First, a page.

5.23.2010

Contemplating "White Romanticism"

"We can be slaves, or we can be Lycans!!!"  - Does this vomitacious quote ring a bell for you?

As predicted, the white guilt fantasy genre is evolving.  Instead of the White Messiah message, writers are trying to be a little more subtle, lest writers like Annalee Newitz rip them a new one on the issues concerning race.  Now, instead of romanticizing historical and faux historical battles, white American writers are romanticizing the discrimination and dehumanization which often brings about said battles.  Now, instead of the white guy joining "the natives", he's born one, conveniently freeing him of the "privilege" stigma (so as to take his "struggle" more seriously).  Keep in mind that the "glamour of persecution" is fucking everywhere these days, from commercials of Hot Pocket eaters who feel stigmatized by hamburger-eaters, to commercials where joggers fear some day they'll be harassed like skateboarders - this bullshit is everywhere.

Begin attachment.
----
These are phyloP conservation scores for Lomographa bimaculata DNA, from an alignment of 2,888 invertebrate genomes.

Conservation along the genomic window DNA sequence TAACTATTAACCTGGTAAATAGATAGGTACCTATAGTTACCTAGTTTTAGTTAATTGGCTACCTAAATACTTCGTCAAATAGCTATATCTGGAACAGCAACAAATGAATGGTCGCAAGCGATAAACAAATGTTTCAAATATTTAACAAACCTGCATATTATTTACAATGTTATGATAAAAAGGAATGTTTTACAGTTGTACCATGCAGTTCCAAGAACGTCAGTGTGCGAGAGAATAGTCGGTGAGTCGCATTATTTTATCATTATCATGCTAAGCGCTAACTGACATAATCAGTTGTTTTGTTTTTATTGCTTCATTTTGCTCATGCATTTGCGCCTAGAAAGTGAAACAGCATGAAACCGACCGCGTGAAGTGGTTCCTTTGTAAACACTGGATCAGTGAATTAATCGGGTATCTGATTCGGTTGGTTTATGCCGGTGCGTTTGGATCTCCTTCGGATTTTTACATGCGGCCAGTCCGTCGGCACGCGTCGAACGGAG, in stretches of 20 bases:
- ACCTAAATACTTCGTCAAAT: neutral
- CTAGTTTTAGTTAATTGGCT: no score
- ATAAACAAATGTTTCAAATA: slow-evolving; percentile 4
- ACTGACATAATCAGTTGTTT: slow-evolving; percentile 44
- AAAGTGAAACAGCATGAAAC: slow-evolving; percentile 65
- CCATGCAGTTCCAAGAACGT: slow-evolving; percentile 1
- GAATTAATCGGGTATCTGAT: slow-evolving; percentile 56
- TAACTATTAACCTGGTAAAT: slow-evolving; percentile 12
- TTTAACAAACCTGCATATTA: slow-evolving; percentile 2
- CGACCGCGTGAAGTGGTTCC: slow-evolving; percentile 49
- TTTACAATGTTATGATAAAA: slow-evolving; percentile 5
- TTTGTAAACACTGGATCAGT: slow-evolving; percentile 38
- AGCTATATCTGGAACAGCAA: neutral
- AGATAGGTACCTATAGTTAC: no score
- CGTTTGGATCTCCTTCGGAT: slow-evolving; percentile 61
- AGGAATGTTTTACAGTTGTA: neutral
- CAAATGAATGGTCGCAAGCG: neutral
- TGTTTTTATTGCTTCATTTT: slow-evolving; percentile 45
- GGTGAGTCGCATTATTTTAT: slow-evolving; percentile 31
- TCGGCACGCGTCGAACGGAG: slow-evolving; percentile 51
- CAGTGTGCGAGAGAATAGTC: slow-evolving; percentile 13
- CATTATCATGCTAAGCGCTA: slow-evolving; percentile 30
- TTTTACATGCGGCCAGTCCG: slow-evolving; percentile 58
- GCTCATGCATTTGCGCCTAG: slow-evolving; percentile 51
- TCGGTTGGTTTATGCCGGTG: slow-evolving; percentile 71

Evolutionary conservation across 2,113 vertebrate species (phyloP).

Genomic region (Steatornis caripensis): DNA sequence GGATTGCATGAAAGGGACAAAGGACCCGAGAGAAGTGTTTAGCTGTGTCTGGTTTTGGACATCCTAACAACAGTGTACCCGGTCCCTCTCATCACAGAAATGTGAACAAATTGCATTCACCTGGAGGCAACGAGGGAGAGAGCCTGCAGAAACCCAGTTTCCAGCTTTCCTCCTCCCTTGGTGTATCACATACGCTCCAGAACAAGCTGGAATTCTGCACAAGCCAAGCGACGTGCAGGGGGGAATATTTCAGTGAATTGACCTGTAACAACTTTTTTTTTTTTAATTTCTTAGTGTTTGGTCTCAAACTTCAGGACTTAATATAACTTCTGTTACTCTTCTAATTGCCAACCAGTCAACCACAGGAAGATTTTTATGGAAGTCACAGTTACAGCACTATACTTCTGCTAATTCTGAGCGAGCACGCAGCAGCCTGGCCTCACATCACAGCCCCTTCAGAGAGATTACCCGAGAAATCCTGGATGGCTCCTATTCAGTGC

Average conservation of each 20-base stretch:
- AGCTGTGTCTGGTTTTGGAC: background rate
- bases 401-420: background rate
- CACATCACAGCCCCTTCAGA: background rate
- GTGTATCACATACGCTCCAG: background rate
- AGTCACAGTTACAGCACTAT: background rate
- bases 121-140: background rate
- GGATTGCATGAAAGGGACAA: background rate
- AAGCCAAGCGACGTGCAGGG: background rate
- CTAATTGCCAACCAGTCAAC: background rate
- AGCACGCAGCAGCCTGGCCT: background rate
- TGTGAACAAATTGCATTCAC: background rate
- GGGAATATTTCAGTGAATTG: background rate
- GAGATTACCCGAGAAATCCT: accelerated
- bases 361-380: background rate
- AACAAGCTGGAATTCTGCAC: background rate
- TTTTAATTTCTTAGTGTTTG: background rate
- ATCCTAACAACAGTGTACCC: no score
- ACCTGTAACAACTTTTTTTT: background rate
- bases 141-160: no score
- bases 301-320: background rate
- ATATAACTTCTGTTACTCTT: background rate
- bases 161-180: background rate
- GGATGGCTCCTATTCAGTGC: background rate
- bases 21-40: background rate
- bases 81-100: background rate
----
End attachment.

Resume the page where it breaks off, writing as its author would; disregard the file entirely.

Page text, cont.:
Hollywood's a better example, of course.  In the piece-of-shitastic third installment of the Underworld franchise, the werewolf Lucian is born into servitude.  In Spartacus: Blood & Sand, the main dude is a white dude sold to a gladiatorial manager.  Spartacus consistently rebels and speaks out against the slave-master dynamic, while the token Negro who cracks the whip wholeheartedly embraces it...so much that he has to be mentally "freed" by yet another white dude in the season finale.

Uh...Negro, please.